Major waster makes unconscious effort to complete coming of age

Psychological help and personal change enabled underachiever finally to realise his potential. James Corrigan reports

How does a professional golfer win his first major at the age of 42 after 53 tournaments and 20 years of trying? Considering Darren Clarke had enjoyed exactly no sleep and the same amount of black coffee when meeting the media yesterday morning, this wasn't the time to be posing searching enquiries.

But at the after-Open party on Sunday night, Clarke delivered a honest assessment of where he had gone wrong before.

"I used to give myself airs and graces when I was a younger," said Clarke. "I have to admit I was a horrible twat. I wouldn't speak to you journalists if I'd had a bad round. I was rude and it wasn't right. I'd like to think I've learnt from my mistakes."

Of course, how a pro behaves towards golf writers is invariably irrelevant to how he performs on the course (eg Tiger Woods). But in the case of Clarke it was all part of the problem. The mist would descend and with it would go his form. In golfing parlance, he "was getting in his own way". Indeed, as recently as April, Clarke found Clarke an impossible hurdle.

"He was one shot behind going into the weekend in Morocco, shot an 81 and 77 to finish 77th and was thinking about giving the game up," said his manager, Chubby Chandler. "It was the lowest I'd ever seen him. I told Darren to go on holiday. He went away for three weeks, came back and won in Majorca."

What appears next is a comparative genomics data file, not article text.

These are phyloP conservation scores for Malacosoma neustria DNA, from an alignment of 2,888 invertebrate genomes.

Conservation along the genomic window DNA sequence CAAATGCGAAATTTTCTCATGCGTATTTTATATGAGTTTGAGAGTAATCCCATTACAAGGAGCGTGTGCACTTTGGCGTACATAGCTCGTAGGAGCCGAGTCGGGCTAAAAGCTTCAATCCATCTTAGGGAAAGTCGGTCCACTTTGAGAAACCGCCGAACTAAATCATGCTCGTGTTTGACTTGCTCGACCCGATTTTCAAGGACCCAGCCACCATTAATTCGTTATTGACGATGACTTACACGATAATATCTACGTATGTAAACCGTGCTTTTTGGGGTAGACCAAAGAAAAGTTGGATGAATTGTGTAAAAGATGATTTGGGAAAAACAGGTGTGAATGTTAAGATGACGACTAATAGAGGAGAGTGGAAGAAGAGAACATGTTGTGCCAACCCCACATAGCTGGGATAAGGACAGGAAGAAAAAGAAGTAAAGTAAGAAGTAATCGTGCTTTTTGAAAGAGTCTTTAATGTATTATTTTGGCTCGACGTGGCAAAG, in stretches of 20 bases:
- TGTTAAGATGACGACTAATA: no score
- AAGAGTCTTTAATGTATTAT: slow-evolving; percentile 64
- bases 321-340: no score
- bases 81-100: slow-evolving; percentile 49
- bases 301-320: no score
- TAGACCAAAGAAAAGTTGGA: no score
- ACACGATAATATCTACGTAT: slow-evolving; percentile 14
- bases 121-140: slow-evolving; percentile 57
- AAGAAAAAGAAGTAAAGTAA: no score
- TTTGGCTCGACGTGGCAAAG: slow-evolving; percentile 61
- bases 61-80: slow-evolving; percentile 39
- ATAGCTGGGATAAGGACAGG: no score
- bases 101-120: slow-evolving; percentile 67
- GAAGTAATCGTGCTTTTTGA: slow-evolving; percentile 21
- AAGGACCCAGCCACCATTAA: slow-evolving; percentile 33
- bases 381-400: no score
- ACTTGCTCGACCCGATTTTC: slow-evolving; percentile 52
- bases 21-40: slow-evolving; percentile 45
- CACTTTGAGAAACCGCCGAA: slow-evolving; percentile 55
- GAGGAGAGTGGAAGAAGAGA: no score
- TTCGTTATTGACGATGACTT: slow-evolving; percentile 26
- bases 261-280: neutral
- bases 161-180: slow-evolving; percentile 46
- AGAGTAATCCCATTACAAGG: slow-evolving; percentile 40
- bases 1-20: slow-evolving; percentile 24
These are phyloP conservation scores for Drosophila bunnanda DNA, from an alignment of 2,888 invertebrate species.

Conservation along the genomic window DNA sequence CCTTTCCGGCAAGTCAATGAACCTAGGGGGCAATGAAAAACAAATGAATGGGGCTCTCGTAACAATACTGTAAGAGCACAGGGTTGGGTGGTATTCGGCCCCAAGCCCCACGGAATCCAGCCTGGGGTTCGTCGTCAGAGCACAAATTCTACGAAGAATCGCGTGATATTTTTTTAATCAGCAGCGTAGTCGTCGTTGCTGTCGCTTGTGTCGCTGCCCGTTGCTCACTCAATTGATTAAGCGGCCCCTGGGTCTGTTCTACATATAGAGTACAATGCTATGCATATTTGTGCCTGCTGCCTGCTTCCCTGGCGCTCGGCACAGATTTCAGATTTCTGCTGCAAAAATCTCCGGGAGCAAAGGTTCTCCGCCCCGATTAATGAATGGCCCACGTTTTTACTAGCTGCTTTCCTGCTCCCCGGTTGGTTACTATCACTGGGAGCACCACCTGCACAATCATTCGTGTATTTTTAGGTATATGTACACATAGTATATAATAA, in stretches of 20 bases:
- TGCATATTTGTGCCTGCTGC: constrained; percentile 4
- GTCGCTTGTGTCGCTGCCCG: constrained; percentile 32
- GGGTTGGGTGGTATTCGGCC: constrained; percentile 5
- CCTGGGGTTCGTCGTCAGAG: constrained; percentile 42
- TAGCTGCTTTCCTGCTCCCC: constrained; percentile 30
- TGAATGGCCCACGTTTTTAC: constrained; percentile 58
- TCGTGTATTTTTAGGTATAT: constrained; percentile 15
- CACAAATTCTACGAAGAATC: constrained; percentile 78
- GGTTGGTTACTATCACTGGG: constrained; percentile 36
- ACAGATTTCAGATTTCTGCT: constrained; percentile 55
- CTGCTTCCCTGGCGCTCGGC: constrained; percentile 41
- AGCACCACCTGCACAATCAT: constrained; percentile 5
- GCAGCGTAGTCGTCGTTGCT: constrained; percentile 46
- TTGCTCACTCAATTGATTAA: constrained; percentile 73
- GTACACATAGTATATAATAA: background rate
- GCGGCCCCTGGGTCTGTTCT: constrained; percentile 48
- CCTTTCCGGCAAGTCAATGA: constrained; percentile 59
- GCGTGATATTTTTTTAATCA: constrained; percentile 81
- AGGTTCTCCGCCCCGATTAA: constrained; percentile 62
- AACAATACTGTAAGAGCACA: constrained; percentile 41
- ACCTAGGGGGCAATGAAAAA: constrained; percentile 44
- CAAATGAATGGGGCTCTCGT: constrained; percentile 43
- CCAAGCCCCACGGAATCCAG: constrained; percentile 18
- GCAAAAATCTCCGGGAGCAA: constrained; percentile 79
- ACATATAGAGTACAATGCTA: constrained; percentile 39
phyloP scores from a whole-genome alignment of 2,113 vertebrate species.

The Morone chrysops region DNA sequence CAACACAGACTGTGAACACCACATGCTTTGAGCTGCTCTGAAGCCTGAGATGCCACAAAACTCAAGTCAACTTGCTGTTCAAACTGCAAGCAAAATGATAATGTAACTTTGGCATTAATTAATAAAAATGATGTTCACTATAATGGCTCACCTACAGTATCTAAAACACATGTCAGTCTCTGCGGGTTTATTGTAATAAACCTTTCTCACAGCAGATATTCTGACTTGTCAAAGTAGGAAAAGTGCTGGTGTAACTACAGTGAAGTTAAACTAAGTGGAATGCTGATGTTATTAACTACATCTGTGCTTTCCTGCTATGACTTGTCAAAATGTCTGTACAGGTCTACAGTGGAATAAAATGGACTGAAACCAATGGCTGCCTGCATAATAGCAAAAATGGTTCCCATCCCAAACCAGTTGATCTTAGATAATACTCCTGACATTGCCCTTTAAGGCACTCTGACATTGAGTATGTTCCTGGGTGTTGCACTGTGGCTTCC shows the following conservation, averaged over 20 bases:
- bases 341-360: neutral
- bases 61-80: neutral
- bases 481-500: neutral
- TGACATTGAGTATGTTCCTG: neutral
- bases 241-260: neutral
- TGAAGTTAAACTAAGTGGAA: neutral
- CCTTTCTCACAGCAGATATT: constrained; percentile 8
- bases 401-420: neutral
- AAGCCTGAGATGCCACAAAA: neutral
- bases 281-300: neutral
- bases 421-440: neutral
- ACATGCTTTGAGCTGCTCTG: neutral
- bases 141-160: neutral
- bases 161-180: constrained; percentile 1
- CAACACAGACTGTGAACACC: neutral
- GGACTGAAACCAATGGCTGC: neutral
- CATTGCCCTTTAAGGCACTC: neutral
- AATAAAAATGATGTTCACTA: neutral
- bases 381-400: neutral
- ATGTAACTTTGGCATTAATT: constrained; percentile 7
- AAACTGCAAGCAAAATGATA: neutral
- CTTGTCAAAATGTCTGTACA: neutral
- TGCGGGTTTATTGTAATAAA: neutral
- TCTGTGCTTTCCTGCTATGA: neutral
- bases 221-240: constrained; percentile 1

Eight weeks later Clarke was winning in Kent, except this was no Iberdrola Open. This was "The" Open. Vindication, validation, verification... call it what you will. But whatever, Clarke could give the Vs to any number of doubters who had written him off a major waster.

"PATFW" – "prove all the fuckers wrong". It was the acronym with which Mike Finnigan, the performance coach Clarke sought out in the wake of his Agadir agony, enthused his new client. "Darren's shoulders were down, so Mike gave him this message to tell himself every day and that is exactly what he has done," said Chandler. "It was also important him meeting up with Dr Bob."

Dr Bob is Dr Bob Rotella, the famed sports psychologist who helped Padraig Harrington to three majors. Clarke and Rotella had worked with each other on and off for years, but hadn't done so for more than 18 months when they ran into each other on the eve of the Open. While Clarke's tee-to-green game had improved under Finnigan, his putting remained a seemingly insurmountable problem.

"Darren was tied up in knots," Rotella told The Independent yesterday. "He said he was so bad with his putter it was affecting his whole game. He told me: 'If I don't hit it to a foot, I'm not going to make any birdies.' And that was putting pressure on the rest of his game."

The good doctor had a cure. "I said: 'Darren, you're going to have to go unconscious'," explained Rotella, who spoke to Clarke for 20 minutes immediately before the start of all four rounds. "I told him I didn't want him to think about technique, I just wanted him to look where he wanted it to go and then hit it there, just like he did when he was 12. We do a million different things a day when we don't stop and think about it. Drinking a glass of water – 'how did you hit your mouth without thinking?' I used to work with stammerers. More than 98 per cent of them could talk when they were in their bathroom; it was just that little doubt in public which tied them up."